Canada continues the acceleration of clean energy investment. Prime Minister Justin Trudeau announced on Tuesday a new $7.3 billion (9.1 billion CAD) climate spending plan to help Canada meet its carbon emissions target. It is called the 2030 Emissions Reduction Plan and includes measures to decarbonize the country.
During his speech in Vancouver, the Prime Minister expressed the ambitions of Canada to focus on clean energy. He also linked the country’s plan to Europe’s efforts to move away from Russian oil and gas after the invasion of Ukraine and push towards renewable energy as the strategy to end dependence on Russian exports of fossil fuels.
“The leaders I spoke with in Europe over the past few weeks were clear: They don’t just want to end their dependence on Russian oil and gas, they want to accelerate the energy transformation to clean and green power… Canada cannot afford not to do that,” said Prime Minister Trudeau.
The new government plan will aim for Canada to achieve its greenhouse gas reduction target of 40 to 45% below 2005 levels by 2030 and put it on a path to reach net-zero emissions by 2050.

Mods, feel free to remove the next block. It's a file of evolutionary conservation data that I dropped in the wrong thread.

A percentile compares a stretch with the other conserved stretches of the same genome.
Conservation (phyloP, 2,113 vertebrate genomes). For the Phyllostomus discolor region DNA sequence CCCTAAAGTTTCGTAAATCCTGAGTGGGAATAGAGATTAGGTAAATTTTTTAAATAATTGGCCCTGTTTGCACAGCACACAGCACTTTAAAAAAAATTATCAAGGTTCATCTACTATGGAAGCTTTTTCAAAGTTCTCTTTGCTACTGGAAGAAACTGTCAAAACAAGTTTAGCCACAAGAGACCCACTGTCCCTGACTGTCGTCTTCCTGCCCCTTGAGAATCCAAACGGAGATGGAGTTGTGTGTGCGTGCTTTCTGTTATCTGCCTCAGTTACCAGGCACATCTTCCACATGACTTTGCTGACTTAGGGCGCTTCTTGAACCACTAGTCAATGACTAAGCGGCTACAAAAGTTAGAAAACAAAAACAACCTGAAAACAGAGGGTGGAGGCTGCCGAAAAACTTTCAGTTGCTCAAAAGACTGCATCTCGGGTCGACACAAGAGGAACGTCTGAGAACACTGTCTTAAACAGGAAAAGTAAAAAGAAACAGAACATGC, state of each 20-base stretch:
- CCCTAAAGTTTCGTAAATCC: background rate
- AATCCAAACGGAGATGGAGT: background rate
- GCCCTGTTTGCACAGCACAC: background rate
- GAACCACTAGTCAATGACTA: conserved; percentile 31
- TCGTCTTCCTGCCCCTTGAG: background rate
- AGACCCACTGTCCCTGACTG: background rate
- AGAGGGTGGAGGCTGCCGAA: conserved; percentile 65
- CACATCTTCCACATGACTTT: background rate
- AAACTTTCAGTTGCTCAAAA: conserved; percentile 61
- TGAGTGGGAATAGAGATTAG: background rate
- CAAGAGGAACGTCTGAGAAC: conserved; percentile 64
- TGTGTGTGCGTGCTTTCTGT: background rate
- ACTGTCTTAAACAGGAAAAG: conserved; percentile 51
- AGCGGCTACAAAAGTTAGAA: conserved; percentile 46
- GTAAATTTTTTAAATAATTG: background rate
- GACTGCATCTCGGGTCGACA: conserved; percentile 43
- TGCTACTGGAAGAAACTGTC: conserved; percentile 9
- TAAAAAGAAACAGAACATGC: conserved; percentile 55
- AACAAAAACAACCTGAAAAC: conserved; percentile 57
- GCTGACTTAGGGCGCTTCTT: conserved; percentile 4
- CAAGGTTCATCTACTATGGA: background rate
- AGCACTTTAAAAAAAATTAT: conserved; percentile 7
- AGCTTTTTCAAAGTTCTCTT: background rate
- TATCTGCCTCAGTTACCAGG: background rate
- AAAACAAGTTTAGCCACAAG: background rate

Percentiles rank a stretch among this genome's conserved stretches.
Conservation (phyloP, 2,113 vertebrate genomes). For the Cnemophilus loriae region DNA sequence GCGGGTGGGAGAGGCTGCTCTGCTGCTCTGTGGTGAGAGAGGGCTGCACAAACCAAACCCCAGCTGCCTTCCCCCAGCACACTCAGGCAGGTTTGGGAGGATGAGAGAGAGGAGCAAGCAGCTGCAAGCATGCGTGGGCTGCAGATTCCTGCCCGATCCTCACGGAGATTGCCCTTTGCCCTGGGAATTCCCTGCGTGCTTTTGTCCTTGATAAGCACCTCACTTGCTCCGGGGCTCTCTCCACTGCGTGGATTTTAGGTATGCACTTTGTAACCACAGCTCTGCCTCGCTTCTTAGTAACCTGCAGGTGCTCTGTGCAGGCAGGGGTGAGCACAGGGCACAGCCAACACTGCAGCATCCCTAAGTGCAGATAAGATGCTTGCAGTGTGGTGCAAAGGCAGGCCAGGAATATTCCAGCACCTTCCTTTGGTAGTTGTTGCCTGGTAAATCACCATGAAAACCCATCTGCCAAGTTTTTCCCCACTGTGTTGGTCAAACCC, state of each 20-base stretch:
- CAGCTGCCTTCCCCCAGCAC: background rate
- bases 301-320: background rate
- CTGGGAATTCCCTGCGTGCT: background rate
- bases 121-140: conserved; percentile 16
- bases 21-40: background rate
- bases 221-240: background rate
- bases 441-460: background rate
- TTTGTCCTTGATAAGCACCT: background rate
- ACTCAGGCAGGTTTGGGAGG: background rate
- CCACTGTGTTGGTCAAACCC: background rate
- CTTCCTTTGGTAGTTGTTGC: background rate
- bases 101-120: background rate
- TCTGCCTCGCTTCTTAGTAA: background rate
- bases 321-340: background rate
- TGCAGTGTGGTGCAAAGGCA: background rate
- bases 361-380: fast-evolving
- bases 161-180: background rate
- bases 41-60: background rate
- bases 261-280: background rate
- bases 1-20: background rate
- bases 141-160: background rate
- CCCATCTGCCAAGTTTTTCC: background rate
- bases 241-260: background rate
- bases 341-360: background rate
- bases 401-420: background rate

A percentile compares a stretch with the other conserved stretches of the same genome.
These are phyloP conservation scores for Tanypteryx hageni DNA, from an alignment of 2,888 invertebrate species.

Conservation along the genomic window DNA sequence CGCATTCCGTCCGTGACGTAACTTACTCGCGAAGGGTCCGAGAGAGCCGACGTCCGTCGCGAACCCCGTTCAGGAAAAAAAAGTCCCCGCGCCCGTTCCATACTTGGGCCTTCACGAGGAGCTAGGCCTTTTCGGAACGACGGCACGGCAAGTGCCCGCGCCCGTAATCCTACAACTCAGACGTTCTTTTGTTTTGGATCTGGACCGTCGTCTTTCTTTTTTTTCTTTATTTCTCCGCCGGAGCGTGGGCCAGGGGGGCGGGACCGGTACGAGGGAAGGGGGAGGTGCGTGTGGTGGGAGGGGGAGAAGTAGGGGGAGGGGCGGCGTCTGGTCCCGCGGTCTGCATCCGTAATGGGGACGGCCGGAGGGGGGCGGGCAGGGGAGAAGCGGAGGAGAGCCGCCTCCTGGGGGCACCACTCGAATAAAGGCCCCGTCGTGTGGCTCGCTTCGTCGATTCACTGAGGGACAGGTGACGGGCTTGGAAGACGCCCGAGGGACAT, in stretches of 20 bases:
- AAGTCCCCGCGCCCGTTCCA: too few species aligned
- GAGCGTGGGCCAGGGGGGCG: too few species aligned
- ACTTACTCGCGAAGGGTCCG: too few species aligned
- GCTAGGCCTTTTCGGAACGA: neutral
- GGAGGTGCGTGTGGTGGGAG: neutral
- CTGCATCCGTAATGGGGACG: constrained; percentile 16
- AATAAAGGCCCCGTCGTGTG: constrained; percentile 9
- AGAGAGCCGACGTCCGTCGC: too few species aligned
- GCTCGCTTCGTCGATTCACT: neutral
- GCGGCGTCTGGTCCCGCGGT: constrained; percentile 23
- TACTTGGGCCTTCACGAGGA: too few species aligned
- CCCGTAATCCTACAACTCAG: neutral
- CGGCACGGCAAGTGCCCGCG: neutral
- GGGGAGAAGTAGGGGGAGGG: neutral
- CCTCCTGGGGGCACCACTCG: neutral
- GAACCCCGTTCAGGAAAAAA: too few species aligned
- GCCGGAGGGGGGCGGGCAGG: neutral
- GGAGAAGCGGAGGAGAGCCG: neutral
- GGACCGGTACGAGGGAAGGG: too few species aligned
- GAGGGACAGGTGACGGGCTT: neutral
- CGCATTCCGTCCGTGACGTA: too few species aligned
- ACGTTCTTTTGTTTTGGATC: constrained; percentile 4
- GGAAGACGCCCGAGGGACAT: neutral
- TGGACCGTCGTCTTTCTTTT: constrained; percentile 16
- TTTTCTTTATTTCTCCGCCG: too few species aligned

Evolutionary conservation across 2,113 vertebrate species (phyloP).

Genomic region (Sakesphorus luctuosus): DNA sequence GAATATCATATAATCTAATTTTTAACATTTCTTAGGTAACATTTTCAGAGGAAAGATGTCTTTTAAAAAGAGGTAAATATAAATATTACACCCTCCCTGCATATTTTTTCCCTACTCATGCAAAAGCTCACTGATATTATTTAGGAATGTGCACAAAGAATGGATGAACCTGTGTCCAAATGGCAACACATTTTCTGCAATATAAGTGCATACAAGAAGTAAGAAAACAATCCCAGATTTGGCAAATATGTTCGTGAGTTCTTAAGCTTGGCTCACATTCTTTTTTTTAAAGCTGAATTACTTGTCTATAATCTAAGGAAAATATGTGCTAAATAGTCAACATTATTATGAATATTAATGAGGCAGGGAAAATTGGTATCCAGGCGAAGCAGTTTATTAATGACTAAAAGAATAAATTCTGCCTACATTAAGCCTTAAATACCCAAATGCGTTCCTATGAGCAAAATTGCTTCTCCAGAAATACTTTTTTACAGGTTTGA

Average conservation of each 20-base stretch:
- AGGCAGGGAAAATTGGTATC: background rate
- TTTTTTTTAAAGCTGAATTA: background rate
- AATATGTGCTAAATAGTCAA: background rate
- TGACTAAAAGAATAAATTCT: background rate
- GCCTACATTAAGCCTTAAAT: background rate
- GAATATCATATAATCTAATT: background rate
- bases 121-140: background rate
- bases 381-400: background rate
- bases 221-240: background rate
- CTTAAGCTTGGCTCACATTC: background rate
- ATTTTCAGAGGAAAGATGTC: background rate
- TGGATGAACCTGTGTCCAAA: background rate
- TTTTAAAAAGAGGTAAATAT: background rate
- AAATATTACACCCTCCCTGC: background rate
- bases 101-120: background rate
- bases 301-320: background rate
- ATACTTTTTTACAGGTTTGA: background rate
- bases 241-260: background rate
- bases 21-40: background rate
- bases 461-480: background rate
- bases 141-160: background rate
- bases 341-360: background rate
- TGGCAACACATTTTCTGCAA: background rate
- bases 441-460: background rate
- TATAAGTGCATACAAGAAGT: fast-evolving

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Some of the measures outlined include carbon pricing, clean fuels and target actions in sectors ranging from buildings to vehicles. Announced are a $2.3 billion (2.9 billion CAD) investment in zero-emission vehicles and related infrastructure and $800 million (1 billion CAD) in greening the Canadian homes and buildings.
The government will allocate $780 million to the Nature Smart Climate Solutions Fund to deliver additional emission reductions from nature-based climate solutions. Farmers will also be supported to adopt sustainable practices like cover crops, rotational grazing, and fertilizer management.
Even though The Canadian government under Trudeau has long championed the environment front, critics are saying it has had relatively weak results. They claim that the country is still not doing enough to phase out fossil fuels completely out of the economy and not spending as much as needed to scale up proven climate solutions like renewables.
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Canada is among the top 10 largest greenhouse gas emitters globally and one of the highest emitters per capita, responsible for about 1.6% of global CO2 emissions. Bolder climate actions are necessary to cap emissions from the oil and gas industry and support true net zero results.